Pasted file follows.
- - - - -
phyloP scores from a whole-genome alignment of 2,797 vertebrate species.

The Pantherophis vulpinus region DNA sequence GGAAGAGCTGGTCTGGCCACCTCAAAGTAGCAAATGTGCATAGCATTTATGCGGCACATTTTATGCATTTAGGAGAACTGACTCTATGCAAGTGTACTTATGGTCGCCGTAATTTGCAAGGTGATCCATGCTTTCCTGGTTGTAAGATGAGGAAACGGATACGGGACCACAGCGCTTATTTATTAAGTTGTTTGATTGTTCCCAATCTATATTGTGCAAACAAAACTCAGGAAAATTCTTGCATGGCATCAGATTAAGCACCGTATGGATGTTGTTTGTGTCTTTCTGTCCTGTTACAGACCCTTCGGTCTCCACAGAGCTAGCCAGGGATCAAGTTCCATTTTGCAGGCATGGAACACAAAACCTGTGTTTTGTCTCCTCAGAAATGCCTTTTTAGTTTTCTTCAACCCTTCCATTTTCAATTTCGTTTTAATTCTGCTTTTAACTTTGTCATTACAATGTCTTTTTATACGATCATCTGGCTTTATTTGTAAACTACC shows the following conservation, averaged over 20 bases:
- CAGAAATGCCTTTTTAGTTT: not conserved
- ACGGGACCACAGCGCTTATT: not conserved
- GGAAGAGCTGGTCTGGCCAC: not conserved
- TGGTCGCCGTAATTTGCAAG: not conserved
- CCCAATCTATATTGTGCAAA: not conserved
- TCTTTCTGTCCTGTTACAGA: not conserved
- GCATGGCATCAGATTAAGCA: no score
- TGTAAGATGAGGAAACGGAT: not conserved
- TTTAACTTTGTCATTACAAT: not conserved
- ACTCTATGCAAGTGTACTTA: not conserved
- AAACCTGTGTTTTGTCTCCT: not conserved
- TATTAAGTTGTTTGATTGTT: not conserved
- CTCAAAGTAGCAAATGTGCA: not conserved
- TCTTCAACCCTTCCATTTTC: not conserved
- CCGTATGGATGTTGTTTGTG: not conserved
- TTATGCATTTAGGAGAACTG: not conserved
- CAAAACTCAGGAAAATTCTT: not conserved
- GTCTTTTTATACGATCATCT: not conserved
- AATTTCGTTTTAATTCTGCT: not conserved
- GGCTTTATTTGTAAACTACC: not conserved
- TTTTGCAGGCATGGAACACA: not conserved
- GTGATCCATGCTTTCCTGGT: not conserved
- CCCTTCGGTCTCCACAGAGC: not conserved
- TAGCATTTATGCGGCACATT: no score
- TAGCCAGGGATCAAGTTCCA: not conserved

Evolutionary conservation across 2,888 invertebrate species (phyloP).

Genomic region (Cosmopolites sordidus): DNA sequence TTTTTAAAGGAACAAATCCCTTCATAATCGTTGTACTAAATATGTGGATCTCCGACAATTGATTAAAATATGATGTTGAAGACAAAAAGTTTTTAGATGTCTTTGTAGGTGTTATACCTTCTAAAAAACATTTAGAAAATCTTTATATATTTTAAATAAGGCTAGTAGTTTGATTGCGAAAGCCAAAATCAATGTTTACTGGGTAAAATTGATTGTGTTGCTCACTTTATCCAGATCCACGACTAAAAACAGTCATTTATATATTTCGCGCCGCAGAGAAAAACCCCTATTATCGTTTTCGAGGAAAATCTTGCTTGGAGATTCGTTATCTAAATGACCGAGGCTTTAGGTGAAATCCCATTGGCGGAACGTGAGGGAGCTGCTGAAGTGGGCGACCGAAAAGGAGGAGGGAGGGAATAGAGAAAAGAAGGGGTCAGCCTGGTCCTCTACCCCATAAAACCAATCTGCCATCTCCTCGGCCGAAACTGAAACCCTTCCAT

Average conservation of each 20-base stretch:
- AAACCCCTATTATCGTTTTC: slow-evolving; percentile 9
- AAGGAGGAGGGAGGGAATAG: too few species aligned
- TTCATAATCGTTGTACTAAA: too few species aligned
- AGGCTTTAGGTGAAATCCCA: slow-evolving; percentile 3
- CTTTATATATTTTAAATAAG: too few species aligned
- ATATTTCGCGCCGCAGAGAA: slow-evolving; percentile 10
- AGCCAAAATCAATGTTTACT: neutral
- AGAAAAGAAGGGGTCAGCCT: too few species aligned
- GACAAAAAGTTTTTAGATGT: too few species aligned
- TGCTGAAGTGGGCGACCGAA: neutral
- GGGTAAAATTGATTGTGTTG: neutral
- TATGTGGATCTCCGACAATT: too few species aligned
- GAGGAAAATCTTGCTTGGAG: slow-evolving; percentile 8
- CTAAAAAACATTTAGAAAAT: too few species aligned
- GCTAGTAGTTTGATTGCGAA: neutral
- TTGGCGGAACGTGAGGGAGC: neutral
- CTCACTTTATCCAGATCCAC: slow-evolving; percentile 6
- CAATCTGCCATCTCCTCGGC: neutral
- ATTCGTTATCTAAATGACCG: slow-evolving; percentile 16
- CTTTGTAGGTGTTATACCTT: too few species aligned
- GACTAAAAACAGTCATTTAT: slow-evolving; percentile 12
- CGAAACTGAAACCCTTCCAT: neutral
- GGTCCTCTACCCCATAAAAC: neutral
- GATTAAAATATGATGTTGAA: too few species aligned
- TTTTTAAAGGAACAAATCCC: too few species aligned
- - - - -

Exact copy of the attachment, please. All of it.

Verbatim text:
phyloP scores from a whole-genome alignment of 2,797 vertebrate species.

The Pantherophis vulpinus region DNA sequence GGAAGAGCTGGTCTGGCCACCTCAAAGTAGCAAATGTGCATAGCATTTATGCGGCACATTTTATGCATTTAGGAGAACTGACTCTATGCAAGTGTACTTATGGTCGCCGTAATTTGCAAGGTGATCCATGCTTTCCTGGTTGTAAGATGAGGAAACGGATACGGGACCACAGCGCTTATTTATTAAGTTGTTTGATTGTTCCCAATCTATATTGTGCAAACAAAACTCAGGAAAATTCTTGCATGGCATCAGATTAAGCACCGTATGGATGTTGTTTGTGTCTTTCTGTCCTGTTACAGACCCTTCGGTCTCCACAGAGCTAGCCAGGGATCAAGTTCCATTTTGCAGGCATGGAACACAAAACCTGTGTTTTGTCTCCTCAGAAATGCCTTTTTAGTTTTCTTCAACCCTTCCATTTTCAATTTCGTTTTAATTCTGCTTTTAACTTTGTCATTACAATGTCTTTTTATACGATCATCTGGCTTTATTTGTAAACTACC shows the following conservation, averaged over 20 bases:
- CAGAAATGCCTTTTTAGTTT: not conserved
- ACGGGACCACAGCGCTTATT: not conserved
- GGAAGAGCTGGTCTGGCCAC: not conserved
- TGGTCGCCGTAATTTGCAAG: not conserved
- CCCAATCTATATTGTGCAAA: not conserved
- TCTTTCTGTCCTGTTACAGA: not conserved
- GCATGGCATCAGATTAAGCA: no score
- TGTAAGATGAGGAAACGGAT: not conserved
- TTTAACTTTGTCATTACAAT: not conserved
- ACTCTATGCAAGTGTACTTA: not conserved
- AAACCTGTGTTTTGTCTCCT: not conserved
- TATTAAGTTGTTTGATTGTT: not conserved
- CTCAAAGTAGCAAATGTGCA: not conserved
- TCTTCAACCCTTCCATTTTC: not conserved
- CCGTATGGATGTTGTTTGTG: not conserved
- TTATGCATTTAGGAGAACTG: not conserved
- CAAAACTCAGGAAAATTCTT: not conserved
- GTCTTTTTATACGATCATCT: not conserved
- AATTTCGTTTTAATTCTGCT: not conserved
- GGCTTTATTTGTAAACTACC: not conserved
- TTTTGCAGGCATGGAACACA: not conserved
- GTGATCCATGCTTTCCTGGT: not conserved
- CCCTTCGGTCTCCACAGAGC: not conserved
- TAGCATTTATGCGGCACATT: no score
- TAGCCAGGGATCAAGTTCCA: not conserved

Evolutionary conservation across 2,888 invertebrate species (phyloP).

Genomic region (Cosmopolites sordidus): DNA sequence TTTTTAAAGGAACAAATCCCTTCATAATCGTTGTACTAAATATGTGGATCTCCGACAATTGATTAAAATATGATGTTGAAGACAAAAAGTTTTTAGATGTCTTTGTAGGTGTTATACCTTCTAAAAAACATTTAGAAAATCTTTATATATTTTAAATAAGGCTAGTAGTTTGATTGCGAAAGCCAAAATCAATGTTTACTGGGTAAAATTGATTGTGTTGCTCACTTTATCCAGATCCACGACTAAAAACAGTCATTTATATATTTCGCGCCGCAGAGAAAAACCCCTATTATCGTTTTCGAGGAAAATCTTGCTTGGAGATTCGTTATCTAAATGACCGAGGCTTTAGGTGAAATCCCATTGGCGGAACGTGAGGGAGCTGCTGAAGTGGGCGACCGAAAAGGAGGAGGGAGGGAATAGAGAAAAGAAGGGGTCAGCCTGGTCCTCTACCCCATAAAACCAATCTGCCATCTCCTCGGCCGAAACTGAAACCCTTCCAT

Average conservation of each 20-base stretch:
- AAACCCCTATTATCGTTTTC: slow-evolving; percentile 9
- AAGGAGGAGGGAGGGAATAG: too few species aligned
- TTCATAATCGTTGTACTAAA: too few species aligned
- AGGCTTTAGGTGAAATCCCA: slow-evolving; percentile 3
- CTTTATATATTTTAAATAAG: too few species aligned
- ATATTTCGCGCCGCAGAGAA: slow-evolving; percentile 10
- AGCCAAAATCAATGTTTACT: neutral
- AGAAAAGAAGGGGTCAGCCT: too few species aligned
- GACAAAAAGTTTTTAGATGT: too few species aligned
- TGCTGAAGTGGGCGACCGAA: neutral
- GGGTAAAATTGATTGTGTTG: neutral
- TATGTGGATCTCCGACAATT: too few species aligned
- GAGGAAAATCTTGCTTGGAG: slow-evolving; percentile 8
- CTAAAAAACATTTAGAAAAT: too few species aligned
- GCTAGTAGTTTGATTGCGAA: neutral
- TTGGCGGAACGTGAGGGAGC: neutral
- CTCACTTTATCCAGATCCAC: slow-evolving; percentile 6
- CAATCTGCCATCTCCTCGGC: neutral
- ATTCGTTATCTAAATGACCG: slow-evolving; percentile 16
- CTTTGTAGGTGTTATACCTT: too few species aligned
- GACTAAAAACAGTCATTTAT: slow-evolving; percentile 12
- CGAAACTGAAACCCTTCCAT: neutral
- GGTCCTCTACCCCATAAAAC: neutral
- GATTAAAATATGATGTTGAA: too few species aligned
- TTTTTAAAGGAACAAATCCC: too few species aligned